Before he left New York, Hans Blix had a poster on his apartment wall from the big antiwar demonstration in New York City a year ago on the eve of the attack on Iraq. “Blix Not Bombs,” it proclaims. Blix, the former head of UNMOVIC, the United Nations arms-inspection team in Iraq, is an unlikely poster-person. Avuncular, quiet-spoken but with a sharp and wry sense of humor, the Swedish diplomat has had an eclectic set of enemies. Deputy Defense Secretary Paul Wolfowitz set the CIA to investigate him and reportedly “hit the ceiling” when–not for the first time, it now appears–the agency came back with the “wrong” intelligence. On the other hand, before the endgame began, the Iraqis denounced him as a “spy” and some antiwar protesters castigated him and his inspectors as the tools of American warmongers.
That means he probably got it about right, and even now, in his just-published book, Disarming Iraq, he has not gone out of his way to make friends. The failure to discover WMDs in Iraq, he told The Nation in an interview, proves that export controls and rigorous inspection backed by military pressure had already disarmed Iraq before the war.
Coming from the long Swedish tradition of support for the UN, he laconically repudiates the idea prevalent in pro-Administration circles that the organization in any way “failed” when it refused to back the invasion. “It is an interesting notion that when a small minority has been rebuffed by a strong majority, it is the majority that has failed the test,” he says.
Blix depicts the road to war in Iraq as a chronicle of willful self-delusion practiced by the major antagonists, in which Saddam Hussein and George W. Bush effectively conspired to pretend that Iraq was a military threat. He is happy to spread the blame around: to Saddam, for his refusal to cooperate with the inspectors until it was too late, and to the United States, for its refusal to take yes for an answer when the Iraqis did finally agree to let them in.
An optimist, Blix did not give up hope that inspections could avert war until Assistant Secretary of State John Wolf “phoned and told us ‘you better move out.'” Now, he says, “I feel that the most important thing that could have happened is if the US had allowed the inspections to go on at all the sites that they claimed had weapons of mass destruction. Perhaps it would have dawned on them that their intelligence was not so good.”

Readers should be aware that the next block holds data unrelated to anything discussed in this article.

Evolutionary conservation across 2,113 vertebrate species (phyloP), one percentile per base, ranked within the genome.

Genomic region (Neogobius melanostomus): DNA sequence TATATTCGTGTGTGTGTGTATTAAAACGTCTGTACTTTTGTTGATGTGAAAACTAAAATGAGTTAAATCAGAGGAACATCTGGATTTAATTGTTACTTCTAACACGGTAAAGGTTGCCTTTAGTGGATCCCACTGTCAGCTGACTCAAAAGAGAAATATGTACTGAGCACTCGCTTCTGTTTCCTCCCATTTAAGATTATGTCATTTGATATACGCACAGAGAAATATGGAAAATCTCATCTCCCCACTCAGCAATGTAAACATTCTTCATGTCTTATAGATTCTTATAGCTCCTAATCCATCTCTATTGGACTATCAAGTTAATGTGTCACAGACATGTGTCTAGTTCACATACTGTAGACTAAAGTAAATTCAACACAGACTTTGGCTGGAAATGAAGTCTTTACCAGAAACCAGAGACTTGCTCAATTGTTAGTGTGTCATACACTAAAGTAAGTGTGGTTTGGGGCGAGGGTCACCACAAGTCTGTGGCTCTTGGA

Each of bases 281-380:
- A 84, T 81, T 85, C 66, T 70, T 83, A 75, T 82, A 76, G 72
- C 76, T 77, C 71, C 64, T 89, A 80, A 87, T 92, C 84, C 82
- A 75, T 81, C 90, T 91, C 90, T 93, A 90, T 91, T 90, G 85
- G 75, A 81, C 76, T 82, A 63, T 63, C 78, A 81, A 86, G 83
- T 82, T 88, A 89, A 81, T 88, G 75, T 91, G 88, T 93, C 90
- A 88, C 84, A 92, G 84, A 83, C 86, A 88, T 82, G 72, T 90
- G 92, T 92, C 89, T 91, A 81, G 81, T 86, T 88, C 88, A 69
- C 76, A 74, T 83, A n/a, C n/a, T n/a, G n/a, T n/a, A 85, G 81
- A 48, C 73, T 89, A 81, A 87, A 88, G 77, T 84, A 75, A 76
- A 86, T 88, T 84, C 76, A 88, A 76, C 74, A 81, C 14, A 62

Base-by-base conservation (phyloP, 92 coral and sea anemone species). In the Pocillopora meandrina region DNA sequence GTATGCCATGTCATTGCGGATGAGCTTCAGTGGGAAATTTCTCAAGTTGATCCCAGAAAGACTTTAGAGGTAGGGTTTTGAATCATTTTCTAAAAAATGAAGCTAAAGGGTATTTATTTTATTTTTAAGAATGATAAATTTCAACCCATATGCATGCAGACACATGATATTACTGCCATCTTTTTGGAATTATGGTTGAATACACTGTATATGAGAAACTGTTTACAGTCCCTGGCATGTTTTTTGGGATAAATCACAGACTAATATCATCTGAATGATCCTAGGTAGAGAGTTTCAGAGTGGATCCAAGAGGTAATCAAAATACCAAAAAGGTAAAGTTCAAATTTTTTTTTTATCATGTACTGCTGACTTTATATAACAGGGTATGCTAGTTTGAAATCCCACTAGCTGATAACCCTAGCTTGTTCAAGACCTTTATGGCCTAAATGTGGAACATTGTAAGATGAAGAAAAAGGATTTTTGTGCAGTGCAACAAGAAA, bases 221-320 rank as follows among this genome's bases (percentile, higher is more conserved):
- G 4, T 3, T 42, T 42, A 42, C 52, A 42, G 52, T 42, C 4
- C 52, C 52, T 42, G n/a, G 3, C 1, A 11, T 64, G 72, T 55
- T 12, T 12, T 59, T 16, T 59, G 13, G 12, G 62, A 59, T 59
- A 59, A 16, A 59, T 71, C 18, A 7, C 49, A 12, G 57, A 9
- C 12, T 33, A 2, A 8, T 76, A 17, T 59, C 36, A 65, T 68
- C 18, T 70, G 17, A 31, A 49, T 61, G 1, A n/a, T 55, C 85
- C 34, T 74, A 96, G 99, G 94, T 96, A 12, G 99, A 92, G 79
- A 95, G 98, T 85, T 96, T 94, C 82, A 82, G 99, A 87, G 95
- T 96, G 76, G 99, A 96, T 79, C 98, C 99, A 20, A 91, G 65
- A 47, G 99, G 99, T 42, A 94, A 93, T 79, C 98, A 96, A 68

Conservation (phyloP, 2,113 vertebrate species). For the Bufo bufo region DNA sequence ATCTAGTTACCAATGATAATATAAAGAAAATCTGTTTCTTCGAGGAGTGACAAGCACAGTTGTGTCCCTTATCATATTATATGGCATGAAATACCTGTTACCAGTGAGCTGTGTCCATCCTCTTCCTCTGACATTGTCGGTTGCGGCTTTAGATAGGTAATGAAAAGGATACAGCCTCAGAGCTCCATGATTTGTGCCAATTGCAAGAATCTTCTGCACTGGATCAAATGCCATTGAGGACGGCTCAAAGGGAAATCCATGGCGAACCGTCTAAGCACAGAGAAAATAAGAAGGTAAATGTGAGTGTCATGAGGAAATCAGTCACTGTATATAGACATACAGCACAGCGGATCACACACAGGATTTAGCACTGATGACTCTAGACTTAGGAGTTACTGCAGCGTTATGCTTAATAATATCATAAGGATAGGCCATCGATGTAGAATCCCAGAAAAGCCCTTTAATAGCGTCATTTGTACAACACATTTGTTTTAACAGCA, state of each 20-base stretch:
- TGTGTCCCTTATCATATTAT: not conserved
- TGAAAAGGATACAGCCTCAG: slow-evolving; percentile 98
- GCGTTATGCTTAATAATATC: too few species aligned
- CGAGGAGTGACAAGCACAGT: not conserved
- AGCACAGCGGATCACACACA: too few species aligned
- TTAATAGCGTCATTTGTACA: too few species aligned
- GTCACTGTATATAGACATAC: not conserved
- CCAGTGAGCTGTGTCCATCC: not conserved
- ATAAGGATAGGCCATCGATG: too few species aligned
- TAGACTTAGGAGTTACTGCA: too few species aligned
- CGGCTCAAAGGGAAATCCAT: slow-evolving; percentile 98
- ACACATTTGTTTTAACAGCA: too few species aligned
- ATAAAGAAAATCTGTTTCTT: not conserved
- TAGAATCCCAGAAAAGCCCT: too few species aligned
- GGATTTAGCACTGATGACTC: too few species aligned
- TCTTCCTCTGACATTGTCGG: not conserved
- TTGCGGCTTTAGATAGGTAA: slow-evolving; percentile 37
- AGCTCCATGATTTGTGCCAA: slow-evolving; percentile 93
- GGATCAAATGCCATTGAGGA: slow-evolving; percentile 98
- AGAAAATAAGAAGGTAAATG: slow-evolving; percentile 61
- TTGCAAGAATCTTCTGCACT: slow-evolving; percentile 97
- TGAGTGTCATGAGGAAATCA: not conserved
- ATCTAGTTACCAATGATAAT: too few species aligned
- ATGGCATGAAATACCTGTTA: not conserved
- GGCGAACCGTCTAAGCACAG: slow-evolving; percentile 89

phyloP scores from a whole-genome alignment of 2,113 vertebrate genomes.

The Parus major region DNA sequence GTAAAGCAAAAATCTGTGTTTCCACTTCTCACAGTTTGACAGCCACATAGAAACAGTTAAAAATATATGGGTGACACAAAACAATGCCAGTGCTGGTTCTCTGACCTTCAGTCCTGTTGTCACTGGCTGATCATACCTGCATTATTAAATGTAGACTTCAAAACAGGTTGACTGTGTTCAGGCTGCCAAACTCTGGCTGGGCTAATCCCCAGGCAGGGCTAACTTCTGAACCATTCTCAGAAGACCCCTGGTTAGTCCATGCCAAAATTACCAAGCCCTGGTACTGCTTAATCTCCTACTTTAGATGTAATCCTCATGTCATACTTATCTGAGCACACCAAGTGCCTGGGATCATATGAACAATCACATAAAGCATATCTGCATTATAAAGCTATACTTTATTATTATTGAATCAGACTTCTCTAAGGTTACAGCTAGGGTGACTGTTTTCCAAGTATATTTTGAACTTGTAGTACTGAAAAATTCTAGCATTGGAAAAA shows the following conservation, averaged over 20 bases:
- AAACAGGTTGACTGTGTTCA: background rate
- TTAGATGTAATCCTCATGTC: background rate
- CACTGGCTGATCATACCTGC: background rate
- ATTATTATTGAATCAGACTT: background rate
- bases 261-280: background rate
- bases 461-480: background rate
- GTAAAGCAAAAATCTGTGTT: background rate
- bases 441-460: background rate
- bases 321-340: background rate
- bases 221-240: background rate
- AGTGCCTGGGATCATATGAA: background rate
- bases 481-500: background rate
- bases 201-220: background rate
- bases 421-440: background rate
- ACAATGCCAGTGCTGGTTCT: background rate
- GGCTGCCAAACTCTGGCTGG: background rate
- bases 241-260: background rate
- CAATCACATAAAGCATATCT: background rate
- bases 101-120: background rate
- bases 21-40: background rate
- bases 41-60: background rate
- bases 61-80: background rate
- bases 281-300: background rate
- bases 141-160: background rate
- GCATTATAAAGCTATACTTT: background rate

Blix is not in fact certain that the Administration began with invasion in mind. He comments that “certainly Colin Powell was no more hawkish than [Madeleine] Albright at the beginning. I don’t think they had plans for occupation then, although it may have been in the formative stages. Nothing really happened until 9/11; without that they may have continued the policy of containment. But in that case I’m not sure the inspectors would have got in. It would not have happened easily without the military buildup.”
But once Saddam bowed to the pressure and the inspectors did go in, there was a clear divergence on the role of the inspectors, and Blix characterizes the Bush Administration view in the book as, “The witches exist; you are appointed to deal with these witches; testing whether there are witches is only a dilution of the witch hunt.”
By January 2003, Blix recalls, instead of finding evidence that would justify war, he had his first suspicions that Saddam might be telling the truth. “We received tips about sites from intelligence agencies, and when we went to them only in three cases did we find anything at all.” What they found instead, as he explains in his book, were forgotten odds and ends, leftover cluster bombs and the famous drone, not evidence of any current weapons programs. “It was then we realized that this intelligence was the best they had, but that it did not give us anything.”